The next big idea in Solar Power

Jul 26
And you will, too!

I’m diverging from the kind of topics I normally write about today to bring you a big idea I think everyone needs to hear.  Also, I need your help.  I’m trying to help my dad win a grant.  But it’s a grant that will help him save the Earth* so, you know, there’s something in it for you, too.

Before I proceed, please choose a door:

Door #1:  “I’m too busy/don’t care what this is about but want to help your dad. Where do I vote?”

Door #2:  “Hold on, sister. I’m not the kind of person who goes around voting for things I haven’t read and don’t understand. Tell me what this is all about and I’ll think about it.”

Closed Door








If you selected Door #1, please click here to see voting instructions.

If you selected Door #2, please continue reading below.

Renewable Energy.  Everyone’s got an opinion, right?  I haven’t really paid attention to it until somewhat recently.  A few years ago my dad was appointed as President of the Alabama Solar Association.

Sometime after that, he and his business partners started Affordable Energy Solutions, a service-disabled veteran owned small business based in Alabama, USA.

What I’m trying to tell you is my dad talks about solar energy.  A LOT.  And being the stubborn chip off the ol’ block that I am, I’m rather proud of the fact that it only took me about three years to start listening to what he had to say.

There’s no denying it, coal and oil give us a LOT of bang for our buck.  In terms of Kilowatt Hours, (kWh), we get 0.9 kWh per pound of Coal consumed, and a staggering 12.7 kWh per gallon of oil consumed.  I won’t bore you with any more numbers but it should be widely known that, worldwide, we are using coal and oil at higher rates, and there is not an infinite supply of these resources.  In short:  We only have a certain amount left, so we’re using it up as fast as we can.  Because….we’re smart.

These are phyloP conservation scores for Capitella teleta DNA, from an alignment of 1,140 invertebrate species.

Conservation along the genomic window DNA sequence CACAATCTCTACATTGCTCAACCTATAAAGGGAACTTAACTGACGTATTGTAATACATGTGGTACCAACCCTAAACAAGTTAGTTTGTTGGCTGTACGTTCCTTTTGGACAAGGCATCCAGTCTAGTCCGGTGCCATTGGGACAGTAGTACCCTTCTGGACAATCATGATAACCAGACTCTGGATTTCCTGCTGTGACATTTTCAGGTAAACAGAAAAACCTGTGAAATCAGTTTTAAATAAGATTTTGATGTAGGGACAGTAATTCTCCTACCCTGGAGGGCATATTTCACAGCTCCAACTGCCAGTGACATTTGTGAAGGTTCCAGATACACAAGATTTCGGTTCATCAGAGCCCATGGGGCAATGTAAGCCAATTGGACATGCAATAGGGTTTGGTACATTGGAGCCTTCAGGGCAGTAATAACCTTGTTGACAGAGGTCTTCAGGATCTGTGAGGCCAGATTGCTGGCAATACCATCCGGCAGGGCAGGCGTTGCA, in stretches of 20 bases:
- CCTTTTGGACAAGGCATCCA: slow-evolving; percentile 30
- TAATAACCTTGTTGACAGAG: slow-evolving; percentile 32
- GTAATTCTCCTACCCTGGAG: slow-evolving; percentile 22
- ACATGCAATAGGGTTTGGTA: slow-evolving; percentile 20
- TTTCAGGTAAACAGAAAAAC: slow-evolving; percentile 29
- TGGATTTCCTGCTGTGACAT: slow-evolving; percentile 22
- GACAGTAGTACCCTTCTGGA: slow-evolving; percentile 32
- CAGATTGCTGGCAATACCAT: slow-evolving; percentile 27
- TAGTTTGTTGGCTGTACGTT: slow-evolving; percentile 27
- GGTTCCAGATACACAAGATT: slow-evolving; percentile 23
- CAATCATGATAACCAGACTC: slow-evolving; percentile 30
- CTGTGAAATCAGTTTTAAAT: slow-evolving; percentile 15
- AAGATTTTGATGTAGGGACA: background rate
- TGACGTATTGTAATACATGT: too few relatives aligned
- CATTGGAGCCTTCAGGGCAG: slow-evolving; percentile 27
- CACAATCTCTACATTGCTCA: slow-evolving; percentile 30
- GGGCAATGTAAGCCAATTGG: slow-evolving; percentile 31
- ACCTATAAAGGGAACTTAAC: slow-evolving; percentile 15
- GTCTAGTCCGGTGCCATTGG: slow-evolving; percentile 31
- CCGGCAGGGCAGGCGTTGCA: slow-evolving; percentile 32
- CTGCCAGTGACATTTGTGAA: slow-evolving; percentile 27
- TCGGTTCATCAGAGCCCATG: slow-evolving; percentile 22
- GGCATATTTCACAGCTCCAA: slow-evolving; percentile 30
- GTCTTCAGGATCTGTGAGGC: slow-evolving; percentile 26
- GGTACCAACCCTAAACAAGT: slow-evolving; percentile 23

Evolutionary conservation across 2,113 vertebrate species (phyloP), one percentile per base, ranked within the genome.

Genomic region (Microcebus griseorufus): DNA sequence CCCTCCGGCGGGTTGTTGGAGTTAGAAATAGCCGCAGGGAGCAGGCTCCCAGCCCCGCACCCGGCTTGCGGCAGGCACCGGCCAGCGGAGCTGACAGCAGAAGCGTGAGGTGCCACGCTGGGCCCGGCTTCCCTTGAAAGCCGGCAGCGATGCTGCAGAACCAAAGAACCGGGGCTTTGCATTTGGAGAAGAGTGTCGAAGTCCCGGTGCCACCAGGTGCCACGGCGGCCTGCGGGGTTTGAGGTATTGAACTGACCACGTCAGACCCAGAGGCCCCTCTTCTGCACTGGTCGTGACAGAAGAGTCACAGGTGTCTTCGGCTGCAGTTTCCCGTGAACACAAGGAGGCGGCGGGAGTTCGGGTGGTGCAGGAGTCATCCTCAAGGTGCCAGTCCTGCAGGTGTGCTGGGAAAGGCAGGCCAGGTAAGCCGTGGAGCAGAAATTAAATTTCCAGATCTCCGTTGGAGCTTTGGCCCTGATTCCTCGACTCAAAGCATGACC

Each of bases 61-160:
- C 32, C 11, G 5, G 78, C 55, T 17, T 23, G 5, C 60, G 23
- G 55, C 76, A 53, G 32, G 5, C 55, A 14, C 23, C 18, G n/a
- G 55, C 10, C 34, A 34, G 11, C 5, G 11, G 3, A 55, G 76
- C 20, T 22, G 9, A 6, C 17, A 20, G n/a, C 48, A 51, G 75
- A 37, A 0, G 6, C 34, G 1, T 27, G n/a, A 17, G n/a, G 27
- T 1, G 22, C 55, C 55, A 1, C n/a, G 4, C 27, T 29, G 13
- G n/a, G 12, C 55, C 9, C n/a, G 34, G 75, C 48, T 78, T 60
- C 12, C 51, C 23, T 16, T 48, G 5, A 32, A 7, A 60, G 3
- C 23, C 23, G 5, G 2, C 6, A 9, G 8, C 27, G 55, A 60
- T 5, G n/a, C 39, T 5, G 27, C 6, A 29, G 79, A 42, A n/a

With this knowledge it’s only logical we transition to renewable, by all accounts infinite sources of energy.  And solar seems the most obvious and most promising (for now).

One of the principal complaints about solar energy has historically been the inefficiency of the solar panels.  Photovoltaic (see Dad?  I listen!) technology has been around since the 1830s, but it’s taken a long time to reach the point where they supply viable energy solutions on a mass scale.  Partly because we fail to invest in research & development, partly because we use too much energy, and partly because the technology hadn’t caught up to our most basic demands.

The main reason solar cells struggle to sustain efficient energy collection and distribution today is because the panels become overheated, and they can no longer work effectively until they reach a lower temperature.  It’s somewhat like your car.  If your car’s engine runs too hot, the engine stops working as efficiently and you may have to pull over to the side of the road and wait for it to cool down.

In terms of solar panels, when they reach too high a temperature nothing catastrophic happens, they just stop working as  hard until they cool back down.  That means in the hottest parts of the day, or what I call “Prime Sun-Grabbin’-Time”, in some climates, the solar panels will actually get too much sun to collect the Sun’s energy.

In short, your solar panels take a break when it’s hot.

solar house figure

Like me, solar panels lose motivation at temperatures above 90°F.